Is there a direct relationship running from a change in the dollar’s value and import and export prices and thence to consumer prices?
Numerous commentators have suggested that the declining dollar could lead to increased inflationary pressures. So a declining dollar, in this perspective, could confront the Fed with a particularly unpleasant set of choices. In particular, it might be forced to react to the dollar’s decline in order to squelch imported inflationary pressures at exactly the same time that it has already raised interest rates to cool domestic demand.
While not denying the plausibility and logic of such a scenario, it makes sense to consider it more closely (following up on a post back in October). First, what is exchange rate pass through, conceptually? There are several definitions floating around, but the most prominent two are (1) the percent change in import (or export) prices for a percent change in the exchange rate, and (2) the the percent change in the CPI for a percent change in the exchange rate. Second, what is the empirical magnitude of this relationship? This is more problematic, since one has to measure the strength of this relationship using regression analysis. Here, one might think we have less to worry about, since there have been several studies that have documented a decline in exchange rate pass through in industrial countries (Fed working paper and BIS working paper, among many others). The figure below presents exchange rate pass through into U.S. import prices ex. commodities.
Figure 1: Exhibit 8 from Marazzi, Sheets and Vigfusson (2005).
Of course, with any empirical work, there is some room for disagreement over interpretation. The “all goods” pass through coefficient from the Fed study has declined from 0.40 to a recent 0.20. However, if one excludes commodities (which are often priced in dollars), then — as depicted above — the coefficient has looked more stable, at around 0.25. Other studies, for instance by Campa and Goldberg, conclude that pass through coefficients have been quite stable over time, and attributed observed time variation in the measured aggregate pass through coefficient to changes in the composition of import bundles.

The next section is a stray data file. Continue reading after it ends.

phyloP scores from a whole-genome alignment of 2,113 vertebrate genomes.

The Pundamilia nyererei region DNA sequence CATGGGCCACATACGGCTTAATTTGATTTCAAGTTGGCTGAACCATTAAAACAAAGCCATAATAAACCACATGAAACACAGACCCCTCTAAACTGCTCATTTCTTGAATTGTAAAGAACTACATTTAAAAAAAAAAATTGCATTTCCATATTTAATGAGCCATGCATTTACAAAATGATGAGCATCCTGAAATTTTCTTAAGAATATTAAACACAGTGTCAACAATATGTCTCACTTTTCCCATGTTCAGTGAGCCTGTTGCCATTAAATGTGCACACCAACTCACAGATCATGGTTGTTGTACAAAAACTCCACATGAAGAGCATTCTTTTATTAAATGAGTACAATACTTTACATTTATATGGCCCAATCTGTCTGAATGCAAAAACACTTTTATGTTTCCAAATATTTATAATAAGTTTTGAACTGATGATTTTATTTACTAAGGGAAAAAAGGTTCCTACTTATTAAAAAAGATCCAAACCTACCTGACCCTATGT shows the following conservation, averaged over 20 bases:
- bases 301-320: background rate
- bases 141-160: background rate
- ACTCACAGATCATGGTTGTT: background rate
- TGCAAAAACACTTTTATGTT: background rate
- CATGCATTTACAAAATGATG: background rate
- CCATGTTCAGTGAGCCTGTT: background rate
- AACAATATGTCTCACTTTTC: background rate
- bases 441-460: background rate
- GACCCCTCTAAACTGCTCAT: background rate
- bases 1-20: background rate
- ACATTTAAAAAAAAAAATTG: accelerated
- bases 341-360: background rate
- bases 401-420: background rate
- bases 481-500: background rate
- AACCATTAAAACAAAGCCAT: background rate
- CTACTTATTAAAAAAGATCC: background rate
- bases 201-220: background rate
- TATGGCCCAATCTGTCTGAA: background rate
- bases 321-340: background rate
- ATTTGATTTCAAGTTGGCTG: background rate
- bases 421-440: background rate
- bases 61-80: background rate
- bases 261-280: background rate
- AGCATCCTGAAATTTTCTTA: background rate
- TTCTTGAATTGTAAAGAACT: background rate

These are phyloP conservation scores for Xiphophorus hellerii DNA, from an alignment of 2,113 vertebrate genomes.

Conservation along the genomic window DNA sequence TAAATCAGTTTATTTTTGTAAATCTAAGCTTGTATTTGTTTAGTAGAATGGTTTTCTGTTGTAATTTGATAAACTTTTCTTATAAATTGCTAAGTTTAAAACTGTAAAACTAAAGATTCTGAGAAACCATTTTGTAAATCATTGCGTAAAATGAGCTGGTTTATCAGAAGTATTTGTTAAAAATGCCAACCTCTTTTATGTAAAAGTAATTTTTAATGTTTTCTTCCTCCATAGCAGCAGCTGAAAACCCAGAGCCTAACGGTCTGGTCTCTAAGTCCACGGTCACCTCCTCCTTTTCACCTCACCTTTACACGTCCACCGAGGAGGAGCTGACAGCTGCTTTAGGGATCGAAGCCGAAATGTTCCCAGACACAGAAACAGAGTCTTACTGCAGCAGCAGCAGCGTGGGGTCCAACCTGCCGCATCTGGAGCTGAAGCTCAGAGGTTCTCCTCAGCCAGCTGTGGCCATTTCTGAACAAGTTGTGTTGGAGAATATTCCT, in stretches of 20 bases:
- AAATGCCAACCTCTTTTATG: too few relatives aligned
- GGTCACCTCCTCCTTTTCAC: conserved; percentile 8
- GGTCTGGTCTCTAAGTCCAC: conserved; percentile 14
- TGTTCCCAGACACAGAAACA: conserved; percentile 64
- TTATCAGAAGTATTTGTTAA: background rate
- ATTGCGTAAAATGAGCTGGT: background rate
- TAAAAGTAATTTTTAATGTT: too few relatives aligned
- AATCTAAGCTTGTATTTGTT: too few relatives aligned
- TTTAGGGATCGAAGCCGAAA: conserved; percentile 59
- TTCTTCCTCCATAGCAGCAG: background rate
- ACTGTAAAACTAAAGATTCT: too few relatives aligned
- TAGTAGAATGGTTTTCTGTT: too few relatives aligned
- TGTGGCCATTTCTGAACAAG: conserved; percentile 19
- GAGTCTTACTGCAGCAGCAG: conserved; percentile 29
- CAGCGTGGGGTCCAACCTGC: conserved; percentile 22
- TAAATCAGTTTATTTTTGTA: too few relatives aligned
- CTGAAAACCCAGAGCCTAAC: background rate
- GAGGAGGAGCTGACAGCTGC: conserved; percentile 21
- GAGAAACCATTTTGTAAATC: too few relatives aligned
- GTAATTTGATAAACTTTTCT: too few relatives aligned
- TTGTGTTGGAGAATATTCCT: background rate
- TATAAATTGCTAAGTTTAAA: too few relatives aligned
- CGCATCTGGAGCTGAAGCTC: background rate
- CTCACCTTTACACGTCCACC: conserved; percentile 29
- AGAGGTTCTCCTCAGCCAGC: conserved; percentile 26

But here I come to the key question for policy-makers: How much can we rely upon the estimated pass-through coefficients to remain at their current magnitudes, be they 0.20, 0.40, or say at about 0.23 (the Campa and Goldberg estimate for the US in the short run)?
This is where the interpretation of the econometrics can lead to differing policy implications. If there has been decreasing exchange rate pass through as a consequence of increased credibility of monetary policy — as is typically assumed — then we should expect less imported inflationary impulses than in the past, given a dollar depreciation. But that relies upon our estimates of the pass through coefficient being accurately estimated, controlling adequately for the conduct of monetary policy (remember that both import prices — the CPI — and the exchange rate are functions of expectations regarding the current and future stance of monetary policy). This conclusion also relies upon monetary policy actually being perceived as being more credible than say 20 years ago.
If, on the other hand, the reason for the declining observed pass through has been structural in nature, due to the changing composition of import bundles, then we may very well observe less pass through this time, even if the conduct of monetary policy is very similar to what it was over the past 10 years.
Some of these observations are quite pedestrian. But it bears repeating, if only because we often treat estimated parameters as good measures of structural parameters. This might sometimes be approximately true. But one has to take into account our uncertainty regarding our knowledge of the models when actually formulating the appropriate policy response (or predictions of policy responses).
By the way, I don’t have a clear answer to the question posed at the beginning of this post. But I suspect that many market observors will be surprised by the magnitude of the change in import prices and CPI in response to what I see as an incipient dollar decline.